Point of Beginning

Earthly Configurations

October 28, 2002
How scientists sought to determine if the Earth was flat.

Through the ages, scholars have attempted to determine the size and shape of the Earth. Many in the profession believe that Christopher Columbus first discovered that the Earth was round in 1492. However, centuries before Columbus, the early Greeks theorized the Earth’s surface to be something other than flat. The early Greek mathematician Pythagoras believed the sphere was the most perfect figure; therefore, the gods must have created the Earth in the shape of a sphere. Scholars such as Plato and Archimedes supported the spherical Earth theory and came up with surprisingly close estimates of the Earth’s circumference.

Another Greek scholar named Eratosthenes measured the sun directly overhead on the day of the summer solstice in the town of Syene. Further north in the town of Alexandria, it was also known on that day that the sun cast a shadow from the vertical that represented 1/50th of a circle (7?12'). The measured distance from Syene to Alexandria was a known value in stadia units, which worked out to be approximately 500 statute miles. From this, Eratosthenes extrapolated the Earth’s circumference by multiplying 50 (the 1/50th circle) by 500 miles=25,000 miles. The current accepted value of the Earth’s equatorial radius based on the World Geodetic System (WGS) is 24,901 miles.

Figure 1. Elements of an ellipse.

The Earth is an Ellipsoid

A renaissance of astrometric ideas, methods and measurements occurred around the 17th century. The emergent field of geodesy, defined as the mathematical determination of the size and shape of the Earth, was the holy grail of astronomers and physicists. Improvements of telescopes, the introduction of logarithmic tables and triangulation methods enabled scientists to make remarkable discoveries of the shape of the Earth. One important discovery was the Earth taking on an elliptical cross sectional shape. In the early 18th century, Isaac Newton (1642-1727), by theory, predicted the Earth to be an oblate sphere, i.e., a sphere taking on a flattening aspect at the polar regions and a bulging mass at the equator.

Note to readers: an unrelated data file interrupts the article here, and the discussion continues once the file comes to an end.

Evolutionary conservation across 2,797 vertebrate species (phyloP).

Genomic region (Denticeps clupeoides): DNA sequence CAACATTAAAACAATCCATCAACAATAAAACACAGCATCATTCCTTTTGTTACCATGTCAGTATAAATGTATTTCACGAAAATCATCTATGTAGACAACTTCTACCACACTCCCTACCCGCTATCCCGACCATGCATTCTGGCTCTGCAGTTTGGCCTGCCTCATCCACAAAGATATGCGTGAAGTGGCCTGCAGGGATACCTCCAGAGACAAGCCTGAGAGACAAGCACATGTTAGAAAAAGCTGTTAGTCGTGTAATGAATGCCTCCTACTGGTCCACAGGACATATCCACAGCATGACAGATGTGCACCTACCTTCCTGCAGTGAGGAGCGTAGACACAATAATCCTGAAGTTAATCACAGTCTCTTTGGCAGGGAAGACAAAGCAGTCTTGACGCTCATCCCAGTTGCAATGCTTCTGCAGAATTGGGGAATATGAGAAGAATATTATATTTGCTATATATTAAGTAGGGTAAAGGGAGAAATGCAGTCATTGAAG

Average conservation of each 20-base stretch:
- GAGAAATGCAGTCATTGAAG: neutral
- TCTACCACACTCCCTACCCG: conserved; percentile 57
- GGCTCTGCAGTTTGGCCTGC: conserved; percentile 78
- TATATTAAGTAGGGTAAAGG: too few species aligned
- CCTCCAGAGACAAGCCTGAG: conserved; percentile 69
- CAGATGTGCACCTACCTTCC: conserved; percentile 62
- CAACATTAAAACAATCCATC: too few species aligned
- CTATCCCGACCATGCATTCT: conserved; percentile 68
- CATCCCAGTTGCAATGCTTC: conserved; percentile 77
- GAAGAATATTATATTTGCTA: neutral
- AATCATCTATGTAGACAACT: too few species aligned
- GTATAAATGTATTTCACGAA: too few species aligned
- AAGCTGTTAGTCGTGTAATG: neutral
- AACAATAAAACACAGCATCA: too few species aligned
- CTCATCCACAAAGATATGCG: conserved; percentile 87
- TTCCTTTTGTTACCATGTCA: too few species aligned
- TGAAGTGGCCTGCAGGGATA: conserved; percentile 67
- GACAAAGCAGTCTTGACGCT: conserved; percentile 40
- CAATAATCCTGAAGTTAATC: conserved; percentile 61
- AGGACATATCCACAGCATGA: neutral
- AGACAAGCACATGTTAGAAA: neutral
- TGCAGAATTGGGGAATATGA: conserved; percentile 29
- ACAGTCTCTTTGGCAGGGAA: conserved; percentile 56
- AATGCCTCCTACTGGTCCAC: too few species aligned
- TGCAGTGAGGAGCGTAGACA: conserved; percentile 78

In 1735-6, the Acad?e Royale De Sciences in Paris sent out two geodetic expeditions to measure the length of one degree of latitude along a meridian of longitude. The rationale behind this was to compare the arc length of a degree of latitude measured near the equator and near the north pole, whereby the size of the Earth and its flattening could be ascertained. The equatorial expedition led by Louis Godin, accompanied by Pierre Bouguer (1698-1758) went to Mitad del Mundo, Peru, to measure the meridional arc by astronomic observations. Bouguer was to measure the Earth’s density and therefore its gravitational variations by observing the deflection of the plumb bob from the vertical. In 1736, the polar expedition led by Pierre-Louis Moreau de Maupertuis (1698-1759) went to the Tornio valley in Lapland to measure its arc. Maupertuis used a special astronomic instrument having a removable telescope mounted on a trunnion axis, which later was the basic design for John Bird’s transit of equal altitude used by Mason and Dixon in their famous survey of the Maryland-Pennsylvania boundary.